Perhaps he was dreaming out his fight, his shadowy ordeal with the enemy. The mist-dripping battlefield where dim shapes struggled, he and vague antagonists. Grappling with opponents he barely understood. . . . She had seen it before. She knew the blind, dazed, head-downward fight he put up. Mindless brawling for goals too tenuous to comprehend, or put into words.
He twisted; his head turned on one side. A tiny ooze of saliva slithered down his chin, onto his throat. There it glistened, thick and moist, a body fluid escaping from him, leaking from his relaxed mouth. Perhaps he was sleeping again on the hard cot of the jail. Perhaps he was dreaming of unconsciousness. One scratched hand came futilely up, batted and struck at an invisible presence. He was still dreaming of the fight. And of defeat.
"Stuart," she said sharply.
Beside her, he grunted. His eyelids fluttered; all at once his quiet, guileless blue eyes gazed up at her, wondering, baffled, a little frightened, startled to find her there. Not knowing where he was--he never knew where he was--and not understanding what had happened to him.
"Hi," she said softly. Bending down, she gently touched her lips against his timid, anxious mouth. "Good morning."
Color entered his eyes; he smiled weakly. "You awake?" He dragged himself up. "What time is it?"
Hunched over, scowling, he sat rubbing his stubbled jaw. "Time to get up, I guess."
"Yes," she agreed. Far off, a car honked. A front door opened and a neighbor came striding down his concrete steps. The muffled sounds of people . . . cold breath shimmering in the morning air. "It looks like a nice day," she said presently.
"Day. Nuts to day." With bewilderment, he examined his damaged hand.
"What do you want for breakfast?"
"Nothing." He shook his head irritably. The whole episode of the bar, the fight, the police . . . it was all indistinct, dreamlike. Already, it was slipping away from him. "I've got a hangover," he muttered. "Christ."
"I'll fix coffee," Ellen said gently.
"No, the doctor says you can't." Dully, he groped for the covers, trying to get to his feet. "God," he muttered as his feet reached the floor. For a moment he stood by the bed, eyeing it with weary longing. Aimlessly, he began to scratch at his naked furry chest. Then, turning, he laboriously tottered out of the bedroom, down the icy hall, into the bathroom. There, pushing the door half shut, he stood slouched over the toilet, urinating. Finally he grunted, flushed the toilet, and somberly padded back into the bedroom. At the door, he stood.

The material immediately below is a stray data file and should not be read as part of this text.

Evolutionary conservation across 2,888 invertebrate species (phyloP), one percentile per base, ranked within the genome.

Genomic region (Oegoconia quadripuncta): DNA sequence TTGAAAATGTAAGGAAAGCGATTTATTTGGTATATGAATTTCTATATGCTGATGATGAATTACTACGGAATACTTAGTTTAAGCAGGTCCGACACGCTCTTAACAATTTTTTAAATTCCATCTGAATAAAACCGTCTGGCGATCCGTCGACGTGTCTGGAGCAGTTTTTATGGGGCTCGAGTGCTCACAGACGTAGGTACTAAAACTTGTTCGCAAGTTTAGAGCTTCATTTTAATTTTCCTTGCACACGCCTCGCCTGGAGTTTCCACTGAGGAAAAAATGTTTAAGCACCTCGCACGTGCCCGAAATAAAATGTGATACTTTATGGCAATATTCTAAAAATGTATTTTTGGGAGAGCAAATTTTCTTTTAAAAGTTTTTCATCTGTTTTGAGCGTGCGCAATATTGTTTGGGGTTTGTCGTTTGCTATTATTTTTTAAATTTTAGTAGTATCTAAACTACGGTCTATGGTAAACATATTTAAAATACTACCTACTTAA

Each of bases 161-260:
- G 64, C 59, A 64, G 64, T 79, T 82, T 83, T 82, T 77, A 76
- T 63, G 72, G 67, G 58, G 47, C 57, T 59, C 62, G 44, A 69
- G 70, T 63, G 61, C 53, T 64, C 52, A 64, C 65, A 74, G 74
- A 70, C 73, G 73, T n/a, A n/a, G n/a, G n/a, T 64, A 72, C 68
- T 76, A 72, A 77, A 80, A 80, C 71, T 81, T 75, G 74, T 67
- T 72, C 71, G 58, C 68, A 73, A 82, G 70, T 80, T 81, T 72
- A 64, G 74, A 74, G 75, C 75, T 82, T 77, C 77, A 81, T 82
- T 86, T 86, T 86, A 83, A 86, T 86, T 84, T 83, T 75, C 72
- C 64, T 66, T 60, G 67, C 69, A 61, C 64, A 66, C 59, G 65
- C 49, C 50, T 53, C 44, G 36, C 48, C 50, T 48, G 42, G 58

"I lost some money," he told her wanly.
"That's all right." She smiled up briefly at him. "Forget about it and go wash."
Obediently, he got his razor and blades from the dresser drawer, and disappeared into the bathroom. Hot water roared in the shower, and he climbed gratefully into it. After that he systematically brushed his teeth, shaved, combed his hair, and came wandering out to look for clean clothes.
"Thirty dollars," he told her.
"We can talk about it later."
Nodding, he belched. "I'm sorry. Can I take something from the household money?"
"I guess so," she said reluctantly.
From the dresser Hadley took a starched white shirt. The smell of it cheered him up. Next came clean shorts, and then his carefully pressed and hung-up blue slacks from the closet. A kind of eagerness filled him; the joy of fresh fabrics and clean smells took away the staleness of night. But behind him in the dark, moist bed, Ellen lay watching; he could feel her avid eyes on him. Brown hair spilling over her shoulders, the swollen globes of her breasts. Her vast bulging middle stuck up grotesquely: not many more weeks now. The baby--ultimate burden. He would never get away then, and it was already oppressively close.
"I don't think I'll go to work," he said gloomily.
"Why not?" Anxiously, she asked: "Don't you feel better? After you've had something to eat--"
"It's too nice a day. I'm going down and sit in the park." His body stirred restlessly. "Maybe I'll play football with the kids."
"They're still in school. And it isn't football season."